• Lindsay Mangold

Introducing Restorative Justice

Updated: Sep 20, 2018

Exclusionary discipline can be described as any school disciplinary practice that removes children from the learning environment. The evolution of suspensions and expulsions has led schools to “zero tolerance” policies where more and more children are being taken out of school – often times with a heavier impact on male students and students of color.

With school mandates beginning only about one hundred years ago, it is shocking how young the US educational system is. Corporal punishment ruled for most of the 1900’s, the focus on fear-based policies of the 1990’s is really the reason for the need of a philosophical shift when it comes to school discipline. Along the same argument, students who feel connected to people in the school community are less likely to endanger it.

When an undesired behavior happens in the classroom, traditional discipline systems tend to have punishments designed to remove the wrong-doer. Detentions, suspensions, and losing recess all pushes the student further out of the community. Many researchers believe that situations like this start to influence the student's belief in the school community, leading to more undesired behaviors, and potentially dropping out or getting expelled. Students start to see at a young age that their membership in the community has contingencies, but these contingencies aren't always fairly or equitably enforced. On April 18, 2018, the New York Times reported, "The Obama administration guidance was issued based on data that showed that, in 2012, black students were being suspended at three times the rate of their white peers. According to the G.A.O. analysis, in the 2013-14 school year, black students accounted for 15.5 percent of all public school students, but represented about 39 percent of students suspended from school."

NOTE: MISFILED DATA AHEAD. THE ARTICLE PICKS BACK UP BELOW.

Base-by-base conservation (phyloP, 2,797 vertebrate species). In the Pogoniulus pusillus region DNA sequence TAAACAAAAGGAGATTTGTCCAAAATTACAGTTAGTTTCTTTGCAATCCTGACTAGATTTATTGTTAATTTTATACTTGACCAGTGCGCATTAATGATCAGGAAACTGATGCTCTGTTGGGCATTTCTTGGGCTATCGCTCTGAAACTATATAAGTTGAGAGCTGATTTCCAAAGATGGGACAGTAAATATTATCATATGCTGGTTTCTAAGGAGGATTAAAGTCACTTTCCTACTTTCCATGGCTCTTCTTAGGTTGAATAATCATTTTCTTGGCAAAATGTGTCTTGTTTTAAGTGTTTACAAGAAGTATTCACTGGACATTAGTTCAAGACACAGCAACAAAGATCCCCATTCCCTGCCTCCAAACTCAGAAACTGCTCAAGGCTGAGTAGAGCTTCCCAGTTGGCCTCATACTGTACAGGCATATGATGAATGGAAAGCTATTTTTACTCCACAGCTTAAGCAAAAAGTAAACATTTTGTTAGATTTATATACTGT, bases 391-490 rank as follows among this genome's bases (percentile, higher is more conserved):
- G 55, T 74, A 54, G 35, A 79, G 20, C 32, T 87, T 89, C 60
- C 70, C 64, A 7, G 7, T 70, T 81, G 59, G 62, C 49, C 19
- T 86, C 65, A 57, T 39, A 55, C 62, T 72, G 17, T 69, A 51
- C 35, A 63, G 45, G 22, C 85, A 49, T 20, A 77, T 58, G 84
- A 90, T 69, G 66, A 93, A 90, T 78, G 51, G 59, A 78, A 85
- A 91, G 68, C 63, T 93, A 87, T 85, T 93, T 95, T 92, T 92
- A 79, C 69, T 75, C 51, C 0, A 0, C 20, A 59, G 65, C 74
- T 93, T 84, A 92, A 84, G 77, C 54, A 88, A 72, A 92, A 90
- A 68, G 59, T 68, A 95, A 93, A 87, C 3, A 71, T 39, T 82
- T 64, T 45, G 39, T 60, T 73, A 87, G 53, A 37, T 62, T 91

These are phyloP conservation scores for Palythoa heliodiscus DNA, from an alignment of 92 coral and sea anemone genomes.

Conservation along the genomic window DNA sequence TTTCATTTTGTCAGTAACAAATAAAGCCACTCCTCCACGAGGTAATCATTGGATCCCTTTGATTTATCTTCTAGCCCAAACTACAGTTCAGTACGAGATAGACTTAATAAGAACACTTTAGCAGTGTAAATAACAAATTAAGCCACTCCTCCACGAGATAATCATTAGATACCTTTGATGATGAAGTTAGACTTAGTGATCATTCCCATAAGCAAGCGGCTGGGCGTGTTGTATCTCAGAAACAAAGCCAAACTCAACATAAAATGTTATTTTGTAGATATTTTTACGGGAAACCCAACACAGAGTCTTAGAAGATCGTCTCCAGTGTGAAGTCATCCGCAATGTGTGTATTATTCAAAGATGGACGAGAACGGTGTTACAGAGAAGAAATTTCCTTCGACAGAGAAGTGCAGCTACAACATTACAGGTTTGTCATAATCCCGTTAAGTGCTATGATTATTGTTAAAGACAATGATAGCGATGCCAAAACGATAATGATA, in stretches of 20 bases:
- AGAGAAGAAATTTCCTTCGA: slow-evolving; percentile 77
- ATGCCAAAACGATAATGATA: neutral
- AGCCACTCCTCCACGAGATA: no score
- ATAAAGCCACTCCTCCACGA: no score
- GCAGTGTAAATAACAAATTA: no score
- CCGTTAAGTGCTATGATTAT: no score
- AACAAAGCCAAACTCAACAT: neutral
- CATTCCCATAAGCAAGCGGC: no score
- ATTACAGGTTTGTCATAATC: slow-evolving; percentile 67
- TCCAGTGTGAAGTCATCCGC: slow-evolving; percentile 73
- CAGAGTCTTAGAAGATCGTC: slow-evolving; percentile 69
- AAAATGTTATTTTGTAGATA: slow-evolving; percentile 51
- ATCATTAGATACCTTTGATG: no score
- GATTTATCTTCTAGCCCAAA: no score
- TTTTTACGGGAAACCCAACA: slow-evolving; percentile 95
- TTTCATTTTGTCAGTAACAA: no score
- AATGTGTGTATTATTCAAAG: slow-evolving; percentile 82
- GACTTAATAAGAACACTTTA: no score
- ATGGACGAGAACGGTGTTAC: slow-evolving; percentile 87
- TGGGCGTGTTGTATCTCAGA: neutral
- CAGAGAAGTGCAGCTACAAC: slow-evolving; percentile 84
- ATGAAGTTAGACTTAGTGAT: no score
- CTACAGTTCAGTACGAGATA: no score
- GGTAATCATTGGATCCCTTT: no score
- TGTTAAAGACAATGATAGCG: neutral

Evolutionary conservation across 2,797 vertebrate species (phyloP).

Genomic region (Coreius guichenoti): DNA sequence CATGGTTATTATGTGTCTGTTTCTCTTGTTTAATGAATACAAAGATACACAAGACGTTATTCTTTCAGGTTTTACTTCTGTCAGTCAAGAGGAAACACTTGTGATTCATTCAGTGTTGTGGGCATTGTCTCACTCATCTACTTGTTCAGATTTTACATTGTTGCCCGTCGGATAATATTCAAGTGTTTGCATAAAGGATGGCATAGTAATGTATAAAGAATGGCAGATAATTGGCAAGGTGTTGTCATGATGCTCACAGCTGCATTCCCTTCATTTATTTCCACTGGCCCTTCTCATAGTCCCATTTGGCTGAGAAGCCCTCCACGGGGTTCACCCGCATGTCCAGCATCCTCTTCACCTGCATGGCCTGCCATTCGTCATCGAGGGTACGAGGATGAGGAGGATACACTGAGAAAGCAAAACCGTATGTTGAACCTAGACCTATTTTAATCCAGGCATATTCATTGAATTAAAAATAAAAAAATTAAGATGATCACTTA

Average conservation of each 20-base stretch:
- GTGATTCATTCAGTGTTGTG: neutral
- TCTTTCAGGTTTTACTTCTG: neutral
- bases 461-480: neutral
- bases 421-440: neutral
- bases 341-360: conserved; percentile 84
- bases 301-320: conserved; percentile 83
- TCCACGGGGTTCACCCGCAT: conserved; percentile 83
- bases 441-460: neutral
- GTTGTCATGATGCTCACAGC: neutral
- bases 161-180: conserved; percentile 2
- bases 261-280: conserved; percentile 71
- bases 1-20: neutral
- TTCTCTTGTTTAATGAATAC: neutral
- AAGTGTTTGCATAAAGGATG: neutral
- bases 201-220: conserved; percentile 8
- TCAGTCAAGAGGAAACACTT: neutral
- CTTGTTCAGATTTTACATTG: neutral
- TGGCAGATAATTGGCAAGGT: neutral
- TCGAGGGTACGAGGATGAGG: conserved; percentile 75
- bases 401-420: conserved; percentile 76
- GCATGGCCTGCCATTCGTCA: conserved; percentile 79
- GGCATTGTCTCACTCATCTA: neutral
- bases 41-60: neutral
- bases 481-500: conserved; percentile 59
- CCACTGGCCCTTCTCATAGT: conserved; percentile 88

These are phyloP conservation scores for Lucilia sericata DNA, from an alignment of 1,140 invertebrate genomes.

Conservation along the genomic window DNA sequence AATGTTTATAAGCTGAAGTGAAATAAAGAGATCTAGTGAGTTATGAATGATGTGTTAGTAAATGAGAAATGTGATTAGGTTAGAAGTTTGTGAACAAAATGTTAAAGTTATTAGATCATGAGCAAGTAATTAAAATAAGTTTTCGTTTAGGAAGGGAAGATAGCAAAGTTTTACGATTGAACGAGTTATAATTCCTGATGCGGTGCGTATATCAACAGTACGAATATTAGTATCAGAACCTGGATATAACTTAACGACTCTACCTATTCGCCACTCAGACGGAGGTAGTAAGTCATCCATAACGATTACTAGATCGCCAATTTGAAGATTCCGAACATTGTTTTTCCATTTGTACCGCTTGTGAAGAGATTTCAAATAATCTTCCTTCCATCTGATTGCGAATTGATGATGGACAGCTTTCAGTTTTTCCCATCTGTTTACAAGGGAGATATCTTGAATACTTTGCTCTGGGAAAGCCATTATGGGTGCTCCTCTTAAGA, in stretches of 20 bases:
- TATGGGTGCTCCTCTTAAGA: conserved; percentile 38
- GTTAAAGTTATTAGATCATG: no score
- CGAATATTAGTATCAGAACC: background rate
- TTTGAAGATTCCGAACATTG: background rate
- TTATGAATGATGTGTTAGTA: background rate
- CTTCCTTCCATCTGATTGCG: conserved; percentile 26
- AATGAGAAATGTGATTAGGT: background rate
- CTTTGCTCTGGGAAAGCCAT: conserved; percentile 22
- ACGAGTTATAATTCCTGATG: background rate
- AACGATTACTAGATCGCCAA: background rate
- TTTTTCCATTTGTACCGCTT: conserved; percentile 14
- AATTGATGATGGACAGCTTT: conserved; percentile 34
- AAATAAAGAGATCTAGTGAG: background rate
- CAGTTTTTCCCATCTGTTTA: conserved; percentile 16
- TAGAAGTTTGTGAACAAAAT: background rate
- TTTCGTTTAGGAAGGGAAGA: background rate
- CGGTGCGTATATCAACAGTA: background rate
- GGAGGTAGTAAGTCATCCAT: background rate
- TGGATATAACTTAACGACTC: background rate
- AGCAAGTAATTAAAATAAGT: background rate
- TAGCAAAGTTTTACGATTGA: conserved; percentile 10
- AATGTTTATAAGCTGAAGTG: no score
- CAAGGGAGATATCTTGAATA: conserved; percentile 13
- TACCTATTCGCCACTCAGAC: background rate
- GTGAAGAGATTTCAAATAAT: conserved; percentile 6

Now, we need to look at this news critically too. What are we supposed to do to keep our schools safe when students are exhibiting unsafe behaviors? One statistic does not paint the picture of the entire situation; however, we can use these stats to examine our own practice through that lens.

When you consider discipline in your classroom, do you find yourself repeatedly intervening with the same students? Why is this? Part of what we need to accept is that some students come with biological, systemic, psychological, or environmental advantages that make them more equipped to behave in an appropriate and predictable way. Restorative Justice is a way to offer avenues back into the classroom and school community after undesired behaviors take place, often as a result of disadvantages for that student.

To be clear, we are not necessarily claiming that exclusionary options (detentions, suspensions, etc...) are never the appropriate option. When a student does not chose to follow through with the restorative plan, sometimes consequences will need to be more direct. That being said, we should be critical of when we could be offering a restorative option and teach our students to come up with creative and reflective solutions instead of just accepting punishment.

Take a look at our post "Can I have a restorative option?" to learn more about designing restorative discipline in your classroom!

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